Rama seated with Sita, fanned by Lakshamana, while the monkey-god Hanuman pays his respects. forced by one of his wives Kaikeyi to command Rama to relinquish his right to the throne for fourteen years and go into exile. Sita is the beloved wife of Rama and the daughter of king Janaka. Sita is also known as Janaki. She is the incarnation of goddess Lakshmi, the consort of god Vishnu. Sita is the epitome of female purity and virtue. She follows her husband into exile and there gets abducted by Ravana. She is imprisoned on the island of Lanka by Ravana. Rama rescues her by defeating the demon king Ravana. Later, she gives birth to Lava and Kusha, the heirs of Rama. Hanuman is a vanara belonging to the kingdom of Kishkindha. He is portrayed as an incarnation of god Shiva (the Eleventh Rudra). He is born as the son of Kesari, a vanara king and goddess Anjana. He worships Rama and helps find Sita by going to the kingdom of Lanka crossing the great ocean. Lakshmana, the younger brother of Rama, who chose to go into exile with him. He is portrayed as an incarnation of the Shesha, the nāga associated with god Vishnu. He spends his time protecting Sita and Rama. He is forced to leave Sita, who was deceived by the demon Mareecha into believing that Rama was in trouble. Sita is abducted by Ravana upon him leaving her. Ravana, a rakshasa, is the king of Lanka. After performing severe penance for ten thousand years he received a boon from the creator-god Brahma that he could not be killed by either gods, demons or spirits. He has ten heads and twenty arms, the


The poem is traditionally divided into several major kandas or books, that deal chronologically with the major events in the life of Rama—Bala kanda, Ayodhya Kanda, Aranya Kanda, Kishkinda Kanda, Sundara Kanda, Yuddha Kanda, and Uttara Kanda.[6] The Bala Kanda describes the birth of Rama, his childhood and marriage to Sita.[22] The Ayodhya Kanda describes the preparations for Rama’s coronation and his exile into forest.[22] The third part, Aranya Kanda describes the forest life of Rama and the kidnapping of Sita by the demon king Ravana.[22] The fourth book, Kishkinda Kanda describes the meeting of Hanuman with Rama, destruction of vanara king Vali and the coronation of his younger brother Sugriva on the throne of kingdom Kishkindha.[22] The fifth book is Sundara Kanda, narrates the heroism of Hanuman, his flight to Lanka and meeting with Sita.[22] The sixth book, Yuddha Kanda, describes the battle between Rama’s and Ravana’s armies.[22] The last book, Uttara Kanda, describes the birth of Lava and Kusha to Sita,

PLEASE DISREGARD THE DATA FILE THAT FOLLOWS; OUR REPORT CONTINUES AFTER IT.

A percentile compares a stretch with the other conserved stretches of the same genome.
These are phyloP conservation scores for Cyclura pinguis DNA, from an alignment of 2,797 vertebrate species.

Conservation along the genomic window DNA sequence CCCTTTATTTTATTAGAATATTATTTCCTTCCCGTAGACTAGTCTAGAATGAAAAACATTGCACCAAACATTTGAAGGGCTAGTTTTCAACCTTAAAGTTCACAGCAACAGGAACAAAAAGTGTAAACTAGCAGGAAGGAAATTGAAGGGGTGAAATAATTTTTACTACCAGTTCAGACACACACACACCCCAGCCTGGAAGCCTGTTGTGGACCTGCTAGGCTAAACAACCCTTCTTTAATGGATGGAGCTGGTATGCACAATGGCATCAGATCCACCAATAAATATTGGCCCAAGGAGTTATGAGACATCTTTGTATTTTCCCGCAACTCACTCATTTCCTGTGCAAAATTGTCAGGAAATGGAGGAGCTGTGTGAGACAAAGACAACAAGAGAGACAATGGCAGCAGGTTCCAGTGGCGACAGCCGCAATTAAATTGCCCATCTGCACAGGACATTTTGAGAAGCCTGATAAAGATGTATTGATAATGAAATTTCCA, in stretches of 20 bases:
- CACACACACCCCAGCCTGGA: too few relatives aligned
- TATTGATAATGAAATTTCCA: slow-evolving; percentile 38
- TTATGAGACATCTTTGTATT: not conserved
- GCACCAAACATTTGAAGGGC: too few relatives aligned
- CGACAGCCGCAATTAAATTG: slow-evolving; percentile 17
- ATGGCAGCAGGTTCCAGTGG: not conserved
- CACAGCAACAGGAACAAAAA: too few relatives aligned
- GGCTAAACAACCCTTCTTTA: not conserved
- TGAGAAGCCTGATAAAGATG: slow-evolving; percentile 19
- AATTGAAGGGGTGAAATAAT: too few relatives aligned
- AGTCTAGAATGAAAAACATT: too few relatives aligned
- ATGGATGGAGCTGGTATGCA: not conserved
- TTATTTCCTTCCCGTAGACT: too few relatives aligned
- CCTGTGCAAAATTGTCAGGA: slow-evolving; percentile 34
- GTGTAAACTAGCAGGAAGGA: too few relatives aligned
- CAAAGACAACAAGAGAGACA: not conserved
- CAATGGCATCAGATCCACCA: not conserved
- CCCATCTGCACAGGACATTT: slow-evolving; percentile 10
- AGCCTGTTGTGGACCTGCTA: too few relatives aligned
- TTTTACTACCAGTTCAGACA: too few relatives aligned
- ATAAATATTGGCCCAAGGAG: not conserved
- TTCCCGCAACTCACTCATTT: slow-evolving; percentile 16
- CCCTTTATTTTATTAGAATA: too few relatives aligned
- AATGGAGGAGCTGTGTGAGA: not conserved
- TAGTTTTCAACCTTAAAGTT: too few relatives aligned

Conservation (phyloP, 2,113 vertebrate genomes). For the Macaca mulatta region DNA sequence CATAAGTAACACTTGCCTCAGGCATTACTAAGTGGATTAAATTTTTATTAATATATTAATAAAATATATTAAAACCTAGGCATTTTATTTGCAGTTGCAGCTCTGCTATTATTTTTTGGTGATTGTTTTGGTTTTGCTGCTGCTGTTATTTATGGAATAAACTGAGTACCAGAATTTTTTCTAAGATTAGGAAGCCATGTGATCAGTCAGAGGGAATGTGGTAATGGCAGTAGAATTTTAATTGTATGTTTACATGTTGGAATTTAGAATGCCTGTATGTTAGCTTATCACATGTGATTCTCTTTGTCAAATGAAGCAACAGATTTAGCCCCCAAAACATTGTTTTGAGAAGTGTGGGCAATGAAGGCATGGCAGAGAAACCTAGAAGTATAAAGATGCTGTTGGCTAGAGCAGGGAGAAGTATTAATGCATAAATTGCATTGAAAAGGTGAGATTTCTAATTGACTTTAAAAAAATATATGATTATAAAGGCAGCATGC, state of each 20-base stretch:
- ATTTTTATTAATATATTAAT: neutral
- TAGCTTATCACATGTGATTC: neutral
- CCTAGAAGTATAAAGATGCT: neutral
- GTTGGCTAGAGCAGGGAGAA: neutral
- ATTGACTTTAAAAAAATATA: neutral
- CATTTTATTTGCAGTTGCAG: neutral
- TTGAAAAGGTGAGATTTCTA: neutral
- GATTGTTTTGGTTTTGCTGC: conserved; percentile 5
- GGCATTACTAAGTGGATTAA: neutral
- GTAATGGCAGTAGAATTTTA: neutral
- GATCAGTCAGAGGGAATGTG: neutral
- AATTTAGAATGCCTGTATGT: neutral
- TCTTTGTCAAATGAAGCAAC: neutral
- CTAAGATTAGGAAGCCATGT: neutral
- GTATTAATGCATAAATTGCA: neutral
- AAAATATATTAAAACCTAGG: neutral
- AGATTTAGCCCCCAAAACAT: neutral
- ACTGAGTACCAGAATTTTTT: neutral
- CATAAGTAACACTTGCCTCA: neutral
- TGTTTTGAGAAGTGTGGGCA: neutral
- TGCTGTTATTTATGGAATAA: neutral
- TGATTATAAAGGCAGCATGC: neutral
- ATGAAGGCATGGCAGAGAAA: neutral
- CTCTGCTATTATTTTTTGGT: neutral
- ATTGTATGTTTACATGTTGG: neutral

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their coronation to the throne of Ayodhya and Rama’s final departure from the world.[22]

Lakshmana. Only Rama wields the bow and breaks it. Marriages are arranged between the sons of Dasarahta and daughters, nieces of Janaka. The weddings are celebrated with great festivity at Mithila and the marriage party returns to Ayodhya.[27]

Bala Kanda

Ayodhya Kanda
After Rama and Sita have been married for twelve years, Dasharatha who had grown old expresses his desire to crown Rama, to which the Kosala assembly and his subjects express their support.[29][30] On the eve of the great event, Kaikeyi—her jealousy aroused by Manthara, a wicked maidservant—claims two boons that Dasaratha had long ago granted her. Kaikeyi demands Rama to be exile into wilderness for fourteen years, while the succession passes to her son Bharata. The heartbroken king, constrained by his rigid devotion to his given word, acceds to Kaikeyi’s demands.[31] Rama accepts his father’s reluctant decree with absolute submission and calm self-control which characterizes him throughout the story.[32] He is joined by Sita and Lakshmana. When he asks Sita not to follow him, she says, "the forest where you dwell is Ayodhya for me and Ayodhya without you is a veritable hell for me."[33] After Rama’s departure, king Dasaratha, unable to bear the grief, passes away.[34] Meanwhile, Bharata who was on a visit to his maternal uncle, learns about the events in Ayodhya. Bharata refuses to profit from his mothers’ wicked scheming and visits Rama in the forest. He requests Rama to return and rule. But Rama, determied to carry out his fathers orders to the letter, refuses to return before the period of exile. However, Bharata carries Rama’s sandals, and keeps them on the throne, while he rules as Rama’s regent.[31][34]